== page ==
Hackney project connects older and younger Londoners during coronavirus pandemic
- Credit: InCommon
A Hackney-based social enterprise is connecting older and younger generations during the coronavirus pandemic.
Older Londoners are being recruited by social enterprise InCommon to teach children about life in the recent past from the safety of their own homes.
Co-founder Laura Macartney says: “Older people have so much to offer in the way of knowledge, experience, energy, and compassion.
“It’s really important that they have the opportunity to continue to contribute to our communities at this time.
“And we’ve found that the programme yields mutual benefit. Our older volunteers have faced increased loneliness and isolation while shielding, so their calls with local children have given them structure and company.”
You may also want to watch:
Throughout the lockdown, InCommon has matched people in retirement homes with children from local primary schools to take part in the remote learning.
Retirees in their 80s have shared stories of rationing, morse code and VE day while children participating in the project have tutored them on the video app Tik Tok, skipping and den-building.
- 1 Hackney tenant who was left 'terrified' for years reaches court settlement
- 2 Police issue fines worth £15,000 after suspected illegal rave in Hackney
- 3 Empty Hoxton car parks and garages to be turned into homes
- 4 Hackney reviewing whether court ruling impacts low-traffic neighbourhoods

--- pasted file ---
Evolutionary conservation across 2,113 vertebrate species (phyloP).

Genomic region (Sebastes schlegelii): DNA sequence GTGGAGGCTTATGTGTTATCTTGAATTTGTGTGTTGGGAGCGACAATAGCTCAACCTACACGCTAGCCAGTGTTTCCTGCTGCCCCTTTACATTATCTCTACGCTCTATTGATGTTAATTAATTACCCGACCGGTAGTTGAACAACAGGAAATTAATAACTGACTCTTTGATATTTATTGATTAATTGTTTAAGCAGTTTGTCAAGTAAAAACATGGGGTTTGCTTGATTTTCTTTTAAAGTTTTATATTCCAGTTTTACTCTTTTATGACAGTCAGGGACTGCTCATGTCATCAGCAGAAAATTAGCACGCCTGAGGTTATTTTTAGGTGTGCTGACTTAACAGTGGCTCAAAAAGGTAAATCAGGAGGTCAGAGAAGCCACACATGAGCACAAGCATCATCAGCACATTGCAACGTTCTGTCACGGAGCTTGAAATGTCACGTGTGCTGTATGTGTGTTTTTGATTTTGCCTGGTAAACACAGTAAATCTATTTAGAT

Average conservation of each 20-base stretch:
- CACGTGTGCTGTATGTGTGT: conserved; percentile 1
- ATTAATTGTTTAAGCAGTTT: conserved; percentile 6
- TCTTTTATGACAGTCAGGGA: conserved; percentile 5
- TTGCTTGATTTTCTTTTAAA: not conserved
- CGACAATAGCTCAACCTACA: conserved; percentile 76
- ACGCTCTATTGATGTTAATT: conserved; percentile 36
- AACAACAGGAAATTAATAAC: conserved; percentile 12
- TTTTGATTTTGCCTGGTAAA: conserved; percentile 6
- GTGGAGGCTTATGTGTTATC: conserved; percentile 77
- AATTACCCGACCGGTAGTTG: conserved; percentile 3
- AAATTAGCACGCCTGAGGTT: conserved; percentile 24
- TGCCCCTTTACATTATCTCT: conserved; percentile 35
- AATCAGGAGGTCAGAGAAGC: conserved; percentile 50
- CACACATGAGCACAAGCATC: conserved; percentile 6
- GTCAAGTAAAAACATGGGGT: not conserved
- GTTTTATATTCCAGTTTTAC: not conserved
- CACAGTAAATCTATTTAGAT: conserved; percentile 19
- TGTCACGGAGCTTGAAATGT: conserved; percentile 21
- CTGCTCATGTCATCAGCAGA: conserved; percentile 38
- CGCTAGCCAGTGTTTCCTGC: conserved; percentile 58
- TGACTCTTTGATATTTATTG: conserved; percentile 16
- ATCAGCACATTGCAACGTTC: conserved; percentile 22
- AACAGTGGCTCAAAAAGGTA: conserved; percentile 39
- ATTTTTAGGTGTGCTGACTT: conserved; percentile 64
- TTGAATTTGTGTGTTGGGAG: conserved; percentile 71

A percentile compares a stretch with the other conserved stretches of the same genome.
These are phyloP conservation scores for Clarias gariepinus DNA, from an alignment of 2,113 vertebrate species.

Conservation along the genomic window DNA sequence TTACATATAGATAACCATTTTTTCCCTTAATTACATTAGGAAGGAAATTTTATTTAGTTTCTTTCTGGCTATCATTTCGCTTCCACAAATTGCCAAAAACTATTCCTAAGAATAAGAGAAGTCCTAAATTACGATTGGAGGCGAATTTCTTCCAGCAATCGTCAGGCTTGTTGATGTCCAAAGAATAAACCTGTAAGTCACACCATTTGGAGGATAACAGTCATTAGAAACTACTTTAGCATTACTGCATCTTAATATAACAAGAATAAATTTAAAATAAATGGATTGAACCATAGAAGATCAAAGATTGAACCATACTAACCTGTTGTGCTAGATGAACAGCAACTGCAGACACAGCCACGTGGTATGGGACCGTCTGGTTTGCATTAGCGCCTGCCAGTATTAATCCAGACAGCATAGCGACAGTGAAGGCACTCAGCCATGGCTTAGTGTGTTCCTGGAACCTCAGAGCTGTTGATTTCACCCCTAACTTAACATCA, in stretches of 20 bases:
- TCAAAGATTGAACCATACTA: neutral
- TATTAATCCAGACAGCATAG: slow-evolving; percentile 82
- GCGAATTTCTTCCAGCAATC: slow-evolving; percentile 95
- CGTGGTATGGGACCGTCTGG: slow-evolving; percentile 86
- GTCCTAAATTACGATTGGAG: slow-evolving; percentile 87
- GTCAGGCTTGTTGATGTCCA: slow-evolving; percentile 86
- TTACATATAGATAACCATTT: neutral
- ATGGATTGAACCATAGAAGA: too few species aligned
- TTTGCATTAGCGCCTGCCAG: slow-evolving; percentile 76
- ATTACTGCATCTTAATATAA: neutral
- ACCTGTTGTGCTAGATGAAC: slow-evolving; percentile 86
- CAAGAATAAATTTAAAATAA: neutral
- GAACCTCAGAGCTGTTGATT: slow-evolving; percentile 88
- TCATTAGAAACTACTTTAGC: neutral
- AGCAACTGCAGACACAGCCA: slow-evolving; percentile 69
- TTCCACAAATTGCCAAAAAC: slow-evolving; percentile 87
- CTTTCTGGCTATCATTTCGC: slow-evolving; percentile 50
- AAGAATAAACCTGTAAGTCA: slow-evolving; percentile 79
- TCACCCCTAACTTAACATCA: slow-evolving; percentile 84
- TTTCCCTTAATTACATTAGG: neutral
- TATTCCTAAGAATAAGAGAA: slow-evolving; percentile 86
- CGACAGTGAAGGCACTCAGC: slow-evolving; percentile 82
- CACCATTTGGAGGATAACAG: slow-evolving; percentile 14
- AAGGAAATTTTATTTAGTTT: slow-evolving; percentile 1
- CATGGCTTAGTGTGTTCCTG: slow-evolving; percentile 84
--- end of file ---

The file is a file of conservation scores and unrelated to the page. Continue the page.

- 5 Pictures: Scenes in Islington and Hackney after snowfall blankets London
- 6 Restaurant owner delivers treats to Homerton Hospital
- 7 Investigation launched after Stamford Hill lockdown wedding
- 8 Man sentenced for assault on Homerton Hospital nurse
- 9 Covid fines worth £39K handed out in Hackney and Tower Hamlets
- 10 Campaigners launch legal challenge against Hackney LTNs
The Buddies programme is delivered online or over the phone.
Prior to the pandemic, InCommon took groups of primary school children into retirement homes where they ran regular workshops so, its online and over the phone programme has allowed “buddies” to keep in touch.
One older volunteer called Pat said: “It helps you to feel useful again. When you’re an elderly person you spend a lot of time on your own, especially now.
“Speaking to children makes you think differently, like you can be of help. It lifts you for a while.”
This summer, InCommon will publish an anthology of short stories that their Buddies have co-written during their lockdown calls.
They have also made all Buddies activities available for free to any older people looking for new ways to keep in touch with grandchildren and younger friends from a distance.
For more information visit www.incommonliving.com/
To become a volunteer click here